Barristers

What does a barrister do?

Barristers often specialise in particular areas of law. They are mostly instructed by solicitors to work on cases that the solicitor thinks need the special knowledge and skills that an individual barrister can offer. This will often include representing people or companies in court proceedings: barristers tend to  do more courtroom advocacy than solicitors. Many barristers are self employed and can be sent cases by any solicitor who wishes to brief them, but increasing numbers of barristers are employed by one solicitors' firm and work solely for that firm, often doing all of their advocacy in court.

In criminal law barristers will represent either the prosecution (who accuse someone of committing a crime) or the defence (the person who has been accused). They will deal with preliminary hearings and then present the case for the party they are representing, questioning witnesses and giving speeches. If someone is found guilty of, or pleads guilty to, a crime,  then the defence barrister will also try and persuade the judge to pass the lowest sentence possible. Barristers will do most of their work in the Crown Court on more serious cases.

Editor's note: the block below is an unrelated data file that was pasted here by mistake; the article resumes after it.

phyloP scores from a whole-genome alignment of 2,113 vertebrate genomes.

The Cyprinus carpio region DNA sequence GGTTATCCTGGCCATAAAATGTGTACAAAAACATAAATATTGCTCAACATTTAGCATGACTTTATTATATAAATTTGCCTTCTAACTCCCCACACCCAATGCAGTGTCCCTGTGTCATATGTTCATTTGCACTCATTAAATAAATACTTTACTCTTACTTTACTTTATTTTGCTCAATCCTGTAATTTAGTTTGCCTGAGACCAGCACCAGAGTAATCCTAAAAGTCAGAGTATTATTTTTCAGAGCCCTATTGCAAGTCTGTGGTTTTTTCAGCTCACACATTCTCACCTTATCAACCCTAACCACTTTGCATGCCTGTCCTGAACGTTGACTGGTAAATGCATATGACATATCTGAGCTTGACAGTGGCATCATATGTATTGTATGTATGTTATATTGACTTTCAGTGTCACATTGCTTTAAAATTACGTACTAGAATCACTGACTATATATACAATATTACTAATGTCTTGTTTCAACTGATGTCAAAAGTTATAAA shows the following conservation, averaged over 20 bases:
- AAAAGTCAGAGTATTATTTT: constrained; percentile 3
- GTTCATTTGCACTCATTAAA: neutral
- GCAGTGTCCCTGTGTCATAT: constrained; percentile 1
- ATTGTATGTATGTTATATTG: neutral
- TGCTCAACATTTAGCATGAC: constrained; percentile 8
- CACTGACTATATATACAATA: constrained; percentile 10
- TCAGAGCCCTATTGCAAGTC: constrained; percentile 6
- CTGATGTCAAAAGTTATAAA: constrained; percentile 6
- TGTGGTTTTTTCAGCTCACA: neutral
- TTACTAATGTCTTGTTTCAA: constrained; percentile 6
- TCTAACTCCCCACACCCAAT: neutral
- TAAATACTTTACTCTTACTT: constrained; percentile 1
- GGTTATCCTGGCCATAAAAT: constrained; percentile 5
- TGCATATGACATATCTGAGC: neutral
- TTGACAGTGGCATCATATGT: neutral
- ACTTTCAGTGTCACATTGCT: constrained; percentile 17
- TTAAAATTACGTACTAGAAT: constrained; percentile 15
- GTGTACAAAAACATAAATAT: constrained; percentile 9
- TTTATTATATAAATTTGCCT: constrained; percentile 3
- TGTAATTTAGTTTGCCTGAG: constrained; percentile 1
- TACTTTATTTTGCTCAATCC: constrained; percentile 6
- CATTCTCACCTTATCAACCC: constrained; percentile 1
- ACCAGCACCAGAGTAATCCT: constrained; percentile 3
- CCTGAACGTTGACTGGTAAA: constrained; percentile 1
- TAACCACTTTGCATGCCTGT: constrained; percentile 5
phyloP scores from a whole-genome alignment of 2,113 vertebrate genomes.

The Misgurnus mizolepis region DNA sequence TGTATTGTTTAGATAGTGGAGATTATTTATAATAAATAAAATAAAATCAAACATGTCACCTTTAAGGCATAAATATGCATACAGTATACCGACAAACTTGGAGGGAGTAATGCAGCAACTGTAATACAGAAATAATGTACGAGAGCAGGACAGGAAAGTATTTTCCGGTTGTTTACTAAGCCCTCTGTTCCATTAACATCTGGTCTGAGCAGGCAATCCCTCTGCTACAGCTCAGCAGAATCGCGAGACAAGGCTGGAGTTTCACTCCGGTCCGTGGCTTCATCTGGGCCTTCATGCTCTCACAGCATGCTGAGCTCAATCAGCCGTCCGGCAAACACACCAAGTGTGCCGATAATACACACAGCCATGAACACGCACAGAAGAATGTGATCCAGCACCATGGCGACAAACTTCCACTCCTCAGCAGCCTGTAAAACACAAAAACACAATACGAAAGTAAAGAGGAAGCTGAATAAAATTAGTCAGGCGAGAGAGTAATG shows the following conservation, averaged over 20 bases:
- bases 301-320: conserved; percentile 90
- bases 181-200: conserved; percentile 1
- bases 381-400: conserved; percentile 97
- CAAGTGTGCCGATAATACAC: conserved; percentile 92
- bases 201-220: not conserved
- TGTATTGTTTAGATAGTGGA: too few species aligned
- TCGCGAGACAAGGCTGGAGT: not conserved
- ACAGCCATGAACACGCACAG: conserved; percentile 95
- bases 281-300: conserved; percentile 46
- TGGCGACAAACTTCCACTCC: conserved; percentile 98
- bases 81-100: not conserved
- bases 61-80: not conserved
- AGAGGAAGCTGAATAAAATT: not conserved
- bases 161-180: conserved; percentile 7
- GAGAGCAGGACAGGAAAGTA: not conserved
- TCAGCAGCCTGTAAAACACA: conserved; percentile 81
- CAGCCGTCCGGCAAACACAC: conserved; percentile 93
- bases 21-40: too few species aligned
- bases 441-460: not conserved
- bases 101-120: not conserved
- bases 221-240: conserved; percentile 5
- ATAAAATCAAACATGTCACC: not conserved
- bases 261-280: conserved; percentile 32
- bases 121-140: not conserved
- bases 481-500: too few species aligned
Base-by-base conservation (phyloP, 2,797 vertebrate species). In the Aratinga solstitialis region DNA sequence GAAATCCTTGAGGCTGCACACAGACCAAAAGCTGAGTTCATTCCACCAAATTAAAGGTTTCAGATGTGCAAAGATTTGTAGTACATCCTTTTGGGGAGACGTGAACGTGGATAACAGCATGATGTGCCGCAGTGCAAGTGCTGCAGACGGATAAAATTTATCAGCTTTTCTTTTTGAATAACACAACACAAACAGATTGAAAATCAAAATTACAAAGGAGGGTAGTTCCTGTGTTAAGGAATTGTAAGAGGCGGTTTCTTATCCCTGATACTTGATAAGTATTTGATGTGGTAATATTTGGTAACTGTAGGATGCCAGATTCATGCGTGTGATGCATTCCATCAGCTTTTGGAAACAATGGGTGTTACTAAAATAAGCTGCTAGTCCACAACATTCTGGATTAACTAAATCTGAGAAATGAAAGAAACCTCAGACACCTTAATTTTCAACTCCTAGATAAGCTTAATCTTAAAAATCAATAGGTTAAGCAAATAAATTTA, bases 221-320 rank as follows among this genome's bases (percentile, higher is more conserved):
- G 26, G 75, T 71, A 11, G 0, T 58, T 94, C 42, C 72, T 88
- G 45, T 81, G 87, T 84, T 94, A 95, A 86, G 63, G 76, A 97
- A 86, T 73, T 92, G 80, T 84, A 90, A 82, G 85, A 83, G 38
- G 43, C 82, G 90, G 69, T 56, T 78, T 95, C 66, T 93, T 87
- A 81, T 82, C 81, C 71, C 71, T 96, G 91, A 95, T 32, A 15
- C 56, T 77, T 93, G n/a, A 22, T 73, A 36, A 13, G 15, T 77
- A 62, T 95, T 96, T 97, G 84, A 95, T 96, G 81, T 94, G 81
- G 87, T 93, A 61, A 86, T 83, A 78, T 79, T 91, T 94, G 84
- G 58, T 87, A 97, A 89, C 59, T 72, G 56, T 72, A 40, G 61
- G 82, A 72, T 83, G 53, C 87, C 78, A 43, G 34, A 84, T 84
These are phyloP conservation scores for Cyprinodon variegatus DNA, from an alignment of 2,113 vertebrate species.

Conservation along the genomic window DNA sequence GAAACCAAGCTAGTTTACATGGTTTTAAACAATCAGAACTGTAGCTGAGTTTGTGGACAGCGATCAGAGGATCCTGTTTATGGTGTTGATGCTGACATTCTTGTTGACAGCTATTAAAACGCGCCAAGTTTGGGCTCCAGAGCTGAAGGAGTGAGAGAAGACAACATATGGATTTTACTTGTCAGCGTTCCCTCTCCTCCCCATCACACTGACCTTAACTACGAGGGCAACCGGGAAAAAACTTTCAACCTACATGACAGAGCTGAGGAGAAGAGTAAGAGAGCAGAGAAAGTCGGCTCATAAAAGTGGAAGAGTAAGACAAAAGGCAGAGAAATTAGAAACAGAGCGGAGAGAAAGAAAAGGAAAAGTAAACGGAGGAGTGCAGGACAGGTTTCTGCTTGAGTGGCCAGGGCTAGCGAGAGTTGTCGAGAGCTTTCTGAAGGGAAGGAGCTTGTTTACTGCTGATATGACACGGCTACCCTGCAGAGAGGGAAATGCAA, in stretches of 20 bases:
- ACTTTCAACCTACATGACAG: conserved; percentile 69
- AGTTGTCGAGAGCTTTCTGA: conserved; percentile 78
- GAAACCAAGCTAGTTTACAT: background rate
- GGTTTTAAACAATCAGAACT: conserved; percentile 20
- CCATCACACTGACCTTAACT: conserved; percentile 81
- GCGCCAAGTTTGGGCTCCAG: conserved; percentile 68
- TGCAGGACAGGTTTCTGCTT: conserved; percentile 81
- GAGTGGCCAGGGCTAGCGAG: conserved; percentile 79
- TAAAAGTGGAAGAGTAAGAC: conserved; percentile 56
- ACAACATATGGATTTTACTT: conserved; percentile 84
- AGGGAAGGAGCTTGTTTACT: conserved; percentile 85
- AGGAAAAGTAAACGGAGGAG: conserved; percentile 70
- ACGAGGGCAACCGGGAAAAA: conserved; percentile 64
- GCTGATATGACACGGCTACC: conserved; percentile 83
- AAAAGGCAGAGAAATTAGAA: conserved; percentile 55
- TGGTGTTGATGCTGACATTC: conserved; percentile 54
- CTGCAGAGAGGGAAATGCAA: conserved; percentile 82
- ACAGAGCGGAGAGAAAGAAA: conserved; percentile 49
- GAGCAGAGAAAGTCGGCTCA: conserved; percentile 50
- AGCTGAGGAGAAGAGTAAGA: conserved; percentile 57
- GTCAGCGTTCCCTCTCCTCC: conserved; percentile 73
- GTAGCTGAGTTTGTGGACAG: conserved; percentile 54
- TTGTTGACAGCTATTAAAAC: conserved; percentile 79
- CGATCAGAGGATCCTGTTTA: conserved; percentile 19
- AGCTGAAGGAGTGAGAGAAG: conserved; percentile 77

How do you become a barrister?

Just like a solicitor you will need a degree. If it is a law degree you will then do the Bar Professional Training Course, which lasts a year, followed by a year’s apprenticeship when you will be supervised by an experienced barrister. This is called pupillage. If you have done a different kind of degree then you will need to study law for a year before taking the Bar Professional Training Course. This is the Graduate Diploma in Law.

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